verb (used without object)
verb (used with object)
- one of a combination of dealers who bid together, rather than against each other, at an auction, and later resell the purchases among themselves.
- an auction at which this is done.
- the sale of merchandise recently obtained by a dealer at an auction.
- to wander aimlessly or idly; loaf.
- to mistreat (someone), especially physically.
- to jar; shake up.
- to sell at auction by a blow of the hammer or to a bidder.
- to take apart or disassemble, as for facility in handling, storing, shipping, etc.
- Slang. to receive, as a salary or a scholastic grade; earn: He knocks down 30 grand a year.
- Informal. to lower the price of; reduce: to knock down end-of-season leftovers.
- Slang. to embezzle or steal (money).
- to cause (a sailing vessel) to heel, as by a gust of wind, to such a degree that it cannot right itself.
- Informal. to cease activity, especially work: to knock off at five every day.
- to stop doing something; quit: Knock it off or you'll get into a mess.
- Slang. to dispose of; finish.
- Slang. to murder; kill.
- Slang. to die.
- Slang. to get rid of; reduce.
- Slang. to disable or defeat.
- Slang. to commit a robbery at; steal from: The gang knocked off a gas station.
- Nautical Slang. to blow the head (of a sailing vessel) off the wind.
- to imitate, copy, or plagiarize: to knock off designer dresses in cheap materials.
- to defeat (an opponent) in a boxing match by striking such a blow that the opponent is unable to rise within the specified time.
- to render (a person) unconscious: Those sleeping pills knocked me out for ten hours.
- to make tired or exhausted: Christmas shopping always knocks me out.
- Informal. to produce quickly, hurriedly, or with ease: He knocks out two poems a day.
- to damage or destroy: The explosion knocked out the power for several hours.
- knock(def 28).
- to strike (someone or something) from an erect to a prone position: to knock over a lamp.
- to distress; overcome: When the announcement came we were completely knocked over.
- Slang. to rob, burglarize, or hijack: He knocked over five banks.
- Slang. to make pregnant.
- to exhaust; weary; tire.
- to damage; mar: The children knocked up the new table.
- to injure; wound: He was afraid to come home from school all knocked up again.
- British. to wake up; rouse; call: He knocked us up before dawn.
- knobcone pine,
- knock about,
- knock back,
- knock cold,
- knock dead,
- knock down
Origin of knock
Examples from the Web for knock
Still, we had the 13 dwarves to deal with, but at least in this movie we get to knock a couple off, which is a relief.‘No Regrets’: Peter Jackson Says Goodbye to Middle-Earth|Alex Suskind|December 4, 2014|DAILY BEAST
But hey, if you want to take on Cosby for telling you to stay in school, knock yourself out.
If none of these songs are likely to knock “Like a Rolling Stone” off your playlist, neither is anything here an embarrassment.Elvis Costello, Marcus Mumford, and Others Crowdsource A Dylan Album|Malcolm Jones|November 16, 2014|DAILY BEAST
A canvasser will knock on their door and ask voters to sign the card.
This Tuesday, a bunch of vampires and would-be superheroes will knock on our doors and ask us to reward them.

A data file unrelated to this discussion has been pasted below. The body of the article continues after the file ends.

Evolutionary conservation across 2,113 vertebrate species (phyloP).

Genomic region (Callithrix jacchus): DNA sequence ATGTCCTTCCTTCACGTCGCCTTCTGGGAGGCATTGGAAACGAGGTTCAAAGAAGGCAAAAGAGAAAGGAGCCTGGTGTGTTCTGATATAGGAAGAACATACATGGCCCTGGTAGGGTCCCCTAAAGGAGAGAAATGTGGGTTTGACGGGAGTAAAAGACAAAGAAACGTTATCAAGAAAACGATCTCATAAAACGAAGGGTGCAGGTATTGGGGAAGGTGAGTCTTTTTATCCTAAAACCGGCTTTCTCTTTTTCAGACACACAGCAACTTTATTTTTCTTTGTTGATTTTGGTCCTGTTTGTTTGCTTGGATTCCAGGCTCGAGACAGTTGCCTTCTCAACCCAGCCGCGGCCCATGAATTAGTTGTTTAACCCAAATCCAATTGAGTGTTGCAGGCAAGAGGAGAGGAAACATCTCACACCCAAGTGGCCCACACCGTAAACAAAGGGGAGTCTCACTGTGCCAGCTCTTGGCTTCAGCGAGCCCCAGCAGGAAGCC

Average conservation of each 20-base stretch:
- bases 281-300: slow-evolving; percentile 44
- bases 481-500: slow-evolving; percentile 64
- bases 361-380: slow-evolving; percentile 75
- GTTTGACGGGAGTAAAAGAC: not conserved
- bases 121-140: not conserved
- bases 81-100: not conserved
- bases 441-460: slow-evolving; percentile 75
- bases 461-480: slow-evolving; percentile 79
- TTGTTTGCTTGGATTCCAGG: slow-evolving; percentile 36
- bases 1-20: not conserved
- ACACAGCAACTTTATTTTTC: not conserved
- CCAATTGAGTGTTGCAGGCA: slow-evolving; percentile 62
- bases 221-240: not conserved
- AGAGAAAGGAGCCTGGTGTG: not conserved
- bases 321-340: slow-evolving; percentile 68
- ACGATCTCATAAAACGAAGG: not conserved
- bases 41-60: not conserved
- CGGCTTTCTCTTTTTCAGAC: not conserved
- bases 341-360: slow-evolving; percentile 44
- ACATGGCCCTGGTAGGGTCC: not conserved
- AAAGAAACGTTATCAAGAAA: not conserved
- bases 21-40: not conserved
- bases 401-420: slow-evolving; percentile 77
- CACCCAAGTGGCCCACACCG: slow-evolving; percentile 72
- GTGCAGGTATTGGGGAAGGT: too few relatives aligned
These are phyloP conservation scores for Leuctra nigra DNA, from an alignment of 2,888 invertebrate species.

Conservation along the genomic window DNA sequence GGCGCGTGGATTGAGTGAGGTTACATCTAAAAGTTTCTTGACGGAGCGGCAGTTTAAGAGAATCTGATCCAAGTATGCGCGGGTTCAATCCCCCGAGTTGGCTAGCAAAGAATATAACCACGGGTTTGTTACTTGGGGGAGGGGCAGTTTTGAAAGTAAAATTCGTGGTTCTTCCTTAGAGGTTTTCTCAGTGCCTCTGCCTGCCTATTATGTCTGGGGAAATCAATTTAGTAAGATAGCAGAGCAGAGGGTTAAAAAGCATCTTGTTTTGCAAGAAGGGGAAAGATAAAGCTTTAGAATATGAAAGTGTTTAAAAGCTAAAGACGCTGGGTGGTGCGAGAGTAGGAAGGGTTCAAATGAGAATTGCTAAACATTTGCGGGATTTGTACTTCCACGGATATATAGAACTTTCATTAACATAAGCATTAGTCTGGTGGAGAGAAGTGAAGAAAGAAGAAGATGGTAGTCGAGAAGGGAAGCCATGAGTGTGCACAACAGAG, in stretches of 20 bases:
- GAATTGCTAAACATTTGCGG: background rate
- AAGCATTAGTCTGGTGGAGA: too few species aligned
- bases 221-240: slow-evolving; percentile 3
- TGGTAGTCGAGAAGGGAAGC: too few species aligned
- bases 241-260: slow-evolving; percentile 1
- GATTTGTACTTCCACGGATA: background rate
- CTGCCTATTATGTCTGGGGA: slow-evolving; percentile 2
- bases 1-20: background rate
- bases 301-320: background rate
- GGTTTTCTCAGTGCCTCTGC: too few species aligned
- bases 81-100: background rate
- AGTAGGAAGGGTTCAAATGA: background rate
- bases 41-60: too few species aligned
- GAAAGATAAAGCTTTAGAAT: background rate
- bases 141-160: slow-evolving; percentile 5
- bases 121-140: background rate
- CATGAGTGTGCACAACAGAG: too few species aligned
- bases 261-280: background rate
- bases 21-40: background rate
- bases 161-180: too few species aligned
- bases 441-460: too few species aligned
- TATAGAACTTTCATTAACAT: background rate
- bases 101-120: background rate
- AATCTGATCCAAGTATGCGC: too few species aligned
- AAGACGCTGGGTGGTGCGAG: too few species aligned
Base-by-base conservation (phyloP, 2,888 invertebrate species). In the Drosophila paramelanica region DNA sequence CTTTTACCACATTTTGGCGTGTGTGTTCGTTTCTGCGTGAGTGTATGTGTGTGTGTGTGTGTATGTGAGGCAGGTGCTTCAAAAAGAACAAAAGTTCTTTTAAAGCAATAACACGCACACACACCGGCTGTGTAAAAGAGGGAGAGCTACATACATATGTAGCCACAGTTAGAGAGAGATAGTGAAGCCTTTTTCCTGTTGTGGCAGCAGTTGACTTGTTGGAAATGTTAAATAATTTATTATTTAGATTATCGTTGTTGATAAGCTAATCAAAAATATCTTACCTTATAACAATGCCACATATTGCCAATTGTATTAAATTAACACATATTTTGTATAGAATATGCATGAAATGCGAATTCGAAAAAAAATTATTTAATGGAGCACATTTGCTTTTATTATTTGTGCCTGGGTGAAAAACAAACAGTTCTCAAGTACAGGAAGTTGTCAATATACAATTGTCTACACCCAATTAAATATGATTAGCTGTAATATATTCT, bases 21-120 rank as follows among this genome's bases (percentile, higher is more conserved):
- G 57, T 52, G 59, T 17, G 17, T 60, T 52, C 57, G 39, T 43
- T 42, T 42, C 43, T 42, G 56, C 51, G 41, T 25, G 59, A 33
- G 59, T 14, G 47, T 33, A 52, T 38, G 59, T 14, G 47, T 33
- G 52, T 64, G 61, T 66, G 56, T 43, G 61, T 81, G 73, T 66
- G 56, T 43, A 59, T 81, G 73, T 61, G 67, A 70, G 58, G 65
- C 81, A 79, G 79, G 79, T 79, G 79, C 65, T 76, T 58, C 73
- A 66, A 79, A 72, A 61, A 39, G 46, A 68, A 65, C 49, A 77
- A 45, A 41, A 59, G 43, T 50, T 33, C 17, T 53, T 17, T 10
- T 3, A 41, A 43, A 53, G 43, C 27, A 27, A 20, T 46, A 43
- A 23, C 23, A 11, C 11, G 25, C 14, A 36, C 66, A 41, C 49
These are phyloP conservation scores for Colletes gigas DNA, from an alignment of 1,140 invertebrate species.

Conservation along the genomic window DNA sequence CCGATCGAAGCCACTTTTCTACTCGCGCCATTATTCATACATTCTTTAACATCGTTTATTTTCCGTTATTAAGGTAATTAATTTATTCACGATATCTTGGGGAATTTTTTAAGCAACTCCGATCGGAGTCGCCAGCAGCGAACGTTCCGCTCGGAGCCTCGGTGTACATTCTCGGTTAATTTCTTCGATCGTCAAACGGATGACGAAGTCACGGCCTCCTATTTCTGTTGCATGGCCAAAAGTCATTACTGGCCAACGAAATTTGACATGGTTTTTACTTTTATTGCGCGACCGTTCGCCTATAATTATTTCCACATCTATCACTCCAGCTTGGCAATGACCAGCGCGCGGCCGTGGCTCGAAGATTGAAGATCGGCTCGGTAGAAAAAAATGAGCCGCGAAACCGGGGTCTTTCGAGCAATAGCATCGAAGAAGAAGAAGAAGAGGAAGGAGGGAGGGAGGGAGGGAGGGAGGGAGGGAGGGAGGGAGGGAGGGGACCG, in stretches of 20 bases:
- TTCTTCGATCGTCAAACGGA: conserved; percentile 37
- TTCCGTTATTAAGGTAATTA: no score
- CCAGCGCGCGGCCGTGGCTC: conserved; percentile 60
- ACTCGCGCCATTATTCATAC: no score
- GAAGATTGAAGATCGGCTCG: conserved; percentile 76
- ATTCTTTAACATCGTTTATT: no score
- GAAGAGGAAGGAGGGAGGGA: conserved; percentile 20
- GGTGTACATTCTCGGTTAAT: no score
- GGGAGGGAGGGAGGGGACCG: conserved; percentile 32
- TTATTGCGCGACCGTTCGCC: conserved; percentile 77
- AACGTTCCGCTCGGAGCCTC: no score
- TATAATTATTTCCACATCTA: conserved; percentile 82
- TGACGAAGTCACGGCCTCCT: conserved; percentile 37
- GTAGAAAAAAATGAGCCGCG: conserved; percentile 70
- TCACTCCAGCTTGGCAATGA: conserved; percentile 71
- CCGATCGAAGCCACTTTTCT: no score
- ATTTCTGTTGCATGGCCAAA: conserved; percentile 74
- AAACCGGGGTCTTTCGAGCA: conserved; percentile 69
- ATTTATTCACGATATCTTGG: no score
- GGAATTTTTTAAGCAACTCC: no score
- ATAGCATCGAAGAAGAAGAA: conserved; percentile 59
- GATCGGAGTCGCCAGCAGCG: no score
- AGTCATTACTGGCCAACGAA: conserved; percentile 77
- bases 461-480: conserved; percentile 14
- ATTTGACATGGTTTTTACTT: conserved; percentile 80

A knock at the door of the sitting-room, where they went when they were dressed, made them all turn.Winona of the Camp Fire|Margaret Widdemer
Come, come, I must knock the lot down, which perhaps would not please some whom I could mention.Pearl-Maiden|H. Rider Haggard
When they reached the Smiths' Street, the sledge-runners began to knock against the stones, for the snow had been cleared away.The German Lieutenant and Other Stories|August Strindberg
He made a dive into a deeper obscurity and I lost him until I heard his knock.The Jervaise Comedy|J. D. Beresford
So he shall Nell, and if I joyn with him, we'll knock them all.Beaumont & Fletcher's Works (6 of 10): The Queen of Corinth;|Francis Beaumont
- to daze or kill (a person) by striking on the head
- effectively to prevent the further development of (a plan)
- a blow, push, or raphe gave the table a knock
- the sound so caused
Word Origin for knock
Old English cnocian (West Saxon cnucian), "to pound, beat; knock (on a door)," likely of imitative origin. Meaning "deprecate, put down" is from 1892. Related: Knocked; knocking. Knock-kneed first attested 1774. Knock-down, drag-out is from 1827. Command knock it off "stop it" is first recorded 1880, perhaps from auctioneer's term for "dispose of quickly:"
At the commencement of the sales, he gave every one that wanted to purchase a paper containing a description of the lands that were to be sold; and, as the sales were cried, he called over the numbers and described the land; and when it got up to one dollar and a quarter an acre, if no body bid, after it was cried two or three times, he would say, knock it off, knock it off. [U.S. Senate record, 1834]
mid-14c., from knock (v.). As an engine noise, from 1899.
In addition to the idioms beginning with knock
- knock about
- knock back
- knock cold
- knock dead
- knock down
- knock down with a feather
- knock for a loop
- knock into a cocked hat
- knock it off
- knock off
- knock oneself out
- knock on wood
- knock out
- knock over
- knock over with a feather
- knock someone's block off
- knock someone's socks off
- knock the bottom out of
- knock the living daylights out of
- knock the socks off
- knock together
- knock up
- beat (knock) into someone's head
- beat (knock) the living daylights out of
- (knock) down to size
- (knock) off someone's feet
- school of hard knocks